-- get the location of the player's ship
    player_x, player_y = ship.player_ship_position()

    -- get the location npc ship
    x, y = ship.get_ship_position(npc_ship)

    -- move this ship toward the player
    if player_x < x then
          ship.press_left_button(npc_ship)
    elseif player_x > x then
    ship.press_right_button(npc_ship)
    end

    if player_y < y then
        ship.press_bottom_button(npc_ship)
    elseif player_y > y then
        ship.press_top_button(npc_ship)
    end

end

This script declares a sigle function, process, which takes a single argument, a pointer to a ShipController. The function does nothing with this pointer directly, it simply passes it to the functions we bound to our ship library. The “AI” here is about as primitive as can be; it simply causes the enemy ship to move a bit closer to the player ship by calling the appropriate “press_*_button” functions.

The only things left to do are to load the new script and modify our game loop to call this lua function. The first is simply a matter of changing the name of the loaded file.

ViewController.m Loading Enemy Ship Lua Script
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NSString *luaFilePath = [[NSBundle mainBundle] pathForResource:@"enemy_ship" ofType:@"lua"];

`

While we are at it, lets modify our output to make use of the name property we added to ShipController.

ViewController.m Adding output to run loop
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-(void)runLoop:(id)sender {


    // put the pointer to the lua function we want on top of the stack
    lua_getglobal(L,"process");

    lua_pushlightuserdata(L, enemyShipController);

    // call the function on the stack
    int err = lua_pcall(L, 1, 0, 0);
  if (0 != err) {
      luaL_error(L, "cannot run lua file: %s",
                   lua_tostring(L, -1));
      return;
  }

    NSLog(@"%@ at (%f,%f)", playerShipController.name, playerShipController.x, playerShipController.y);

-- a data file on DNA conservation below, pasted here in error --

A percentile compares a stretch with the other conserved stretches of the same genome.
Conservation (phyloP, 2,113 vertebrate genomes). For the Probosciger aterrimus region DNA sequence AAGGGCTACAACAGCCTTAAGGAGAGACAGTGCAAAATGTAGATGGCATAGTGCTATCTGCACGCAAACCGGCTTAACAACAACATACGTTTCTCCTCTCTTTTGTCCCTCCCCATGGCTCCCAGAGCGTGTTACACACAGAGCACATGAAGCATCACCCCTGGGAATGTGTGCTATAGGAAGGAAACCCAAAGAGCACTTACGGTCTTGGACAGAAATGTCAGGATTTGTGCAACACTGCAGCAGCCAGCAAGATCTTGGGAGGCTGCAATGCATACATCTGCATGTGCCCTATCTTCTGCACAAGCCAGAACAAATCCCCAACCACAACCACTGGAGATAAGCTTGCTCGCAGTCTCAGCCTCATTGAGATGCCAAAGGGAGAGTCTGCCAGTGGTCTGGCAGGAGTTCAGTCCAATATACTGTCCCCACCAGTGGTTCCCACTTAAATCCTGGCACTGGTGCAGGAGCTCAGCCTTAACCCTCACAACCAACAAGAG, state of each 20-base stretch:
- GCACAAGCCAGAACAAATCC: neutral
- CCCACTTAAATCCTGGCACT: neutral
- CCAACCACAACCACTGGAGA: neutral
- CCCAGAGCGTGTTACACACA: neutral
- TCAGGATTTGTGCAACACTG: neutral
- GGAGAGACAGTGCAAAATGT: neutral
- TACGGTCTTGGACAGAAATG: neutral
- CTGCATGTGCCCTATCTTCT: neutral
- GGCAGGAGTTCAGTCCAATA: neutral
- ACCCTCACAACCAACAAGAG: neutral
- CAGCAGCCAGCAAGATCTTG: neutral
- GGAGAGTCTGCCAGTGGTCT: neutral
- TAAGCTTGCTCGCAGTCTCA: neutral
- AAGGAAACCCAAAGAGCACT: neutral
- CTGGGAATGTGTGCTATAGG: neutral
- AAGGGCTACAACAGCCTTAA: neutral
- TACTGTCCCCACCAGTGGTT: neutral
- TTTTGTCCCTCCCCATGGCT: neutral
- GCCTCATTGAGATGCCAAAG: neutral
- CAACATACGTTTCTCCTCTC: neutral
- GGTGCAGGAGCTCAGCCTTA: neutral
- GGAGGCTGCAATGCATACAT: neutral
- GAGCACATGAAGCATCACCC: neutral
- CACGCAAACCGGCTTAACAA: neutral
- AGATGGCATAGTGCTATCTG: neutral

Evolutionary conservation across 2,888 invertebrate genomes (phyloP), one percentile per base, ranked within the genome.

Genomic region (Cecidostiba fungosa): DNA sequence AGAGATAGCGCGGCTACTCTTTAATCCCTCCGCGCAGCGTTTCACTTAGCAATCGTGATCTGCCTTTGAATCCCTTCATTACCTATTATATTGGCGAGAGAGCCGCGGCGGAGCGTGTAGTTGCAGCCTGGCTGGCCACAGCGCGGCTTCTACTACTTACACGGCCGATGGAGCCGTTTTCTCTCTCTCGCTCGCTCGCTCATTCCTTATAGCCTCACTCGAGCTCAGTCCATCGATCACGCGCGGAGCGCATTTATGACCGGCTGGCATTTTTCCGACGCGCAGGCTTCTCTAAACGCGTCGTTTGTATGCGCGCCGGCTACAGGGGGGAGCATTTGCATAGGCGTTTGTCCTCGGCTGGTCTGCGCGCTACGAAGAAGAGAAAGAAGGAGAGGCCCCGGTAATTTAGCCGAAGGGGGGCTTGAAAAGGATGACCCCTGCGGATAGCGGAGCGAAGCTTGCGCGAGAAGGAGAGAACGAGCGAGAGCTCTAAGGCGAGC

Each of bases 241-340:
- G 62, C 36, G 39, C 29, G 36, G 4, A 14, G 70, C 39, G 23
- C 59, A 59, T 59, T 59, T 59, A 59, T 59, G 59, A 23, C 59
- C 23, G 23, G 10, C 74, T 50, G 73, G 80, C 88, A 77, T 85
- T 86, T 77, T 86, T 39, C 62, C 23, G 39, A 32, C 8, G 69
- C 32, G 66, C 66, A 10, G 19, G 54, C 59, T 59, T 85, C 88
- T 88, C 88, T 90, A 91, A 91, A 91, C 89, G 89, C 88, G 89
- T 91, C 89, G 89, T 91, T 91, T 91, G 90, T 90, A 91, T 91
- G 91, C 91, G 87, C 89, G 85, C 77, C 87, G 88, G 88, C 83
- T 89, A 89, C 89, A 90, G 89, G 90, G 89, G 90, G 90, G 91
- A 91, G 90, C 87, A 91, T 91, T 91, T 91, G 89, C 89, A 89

NSLog(@"%@ ship at (%f,%f)", enemyShipController.name, enemyShipController.x, enemyShipController.y);
}

This method uses the lua_getglobal function, which simply retrieves the address for the process symbol (our Lua function name) and puts it on the stack. Then it pushes our pointer to our ShipController for our enemy ship on the stack. Finally, it tells lua to call the function on the stack, using one argument – the pointer we pushed on the stack.

Now if we run our game we get the following output:

2012-02-06 20:57:30.609 TestLua[37090:f803] Left button pressed for ship enemy_ship
2012-02-06 20:57:30.609 TestLua[37090:f803] Bottom button pressed for ship enemy_ship
2012-02-06 20:57:30.610 TestLua[37090:f803] player_ship at (100.000000,100.000000)
2012-02-06 20:57:30.610 TestLua[37090:f803] enemy_ship ship at (104.000000,101.000000)
2012-02-06 20:57:31.608 TestLua[37090:f803] Left button pressed for ship enemy_ship
2012-02-06 20:57:31.609 TestLua[37090:f803] Bottom button pressed for ship enemy_ship
2012-02-06 20:57:31.609 TestLua[37090:f803] player_ship at (100.000000,100.000000)
2012-02-06 20:57:31.609 TestLua[37090:f803] enemy_ship ship at (103.000000,100.000000)
2012-02-06 20:57:32.608 TestLua[37090:f803] Left button pressed for ship enemy_ship
2012-02-06 20:57:32.609 TestLua[37090:f803] player_ship at (100.000000,100.000000)
2012-02-06 20:57:32.609 TestLua[37090:f803] enemy_ship ship at (102.000000,100.000000)
2012-02-06 20:57:33.608 TestLua[37090:f803] Left button pressed for ship enemy_ship
2012-02-06 20:57:33.609 TestLua[37090:f803] player_ship at (100.000000,100.000000)
2012-02-06 20:57:33.609 TestLua[37090:f803] enemy_ship ship at (101.000000,100.000000)
2012-02-06 20:57:34.608 TestLua[37090:f803] Left button pressed for ship enemy_ship
2012-02-06 20:57:34.609 TestLua[37090:f803] player_ship at (100.000000,100.000000)
2012-02-06 20:57:34.609 TestLua[37090:f803] enemy_ship ship at (100.000000,100.000000)
2012-02-06 20:57:35.609 TestLua[37090:f803] player_ship at (100.000000,100.000000)
2012-02-06 20:57:35.609 TestLua[37090:f803] enemy_ship ship at (100.000000,100.000000)

So there you have it. Our enemy ship controlled by a Lua script. We see the enemy ship script frantically pressing buttons to try to move closer to our ship. Not exactly the brightest AI in the world, but enough to get started. Along with better AI, there are some refinements that could be added. For one thing, constantly passing in the pointer to our enemy ship’s ShipController seems a bit cheesy. It would be better if we could wrap it up in a nice Lua object that our scripts could use, and we can. But that is the subject for another post.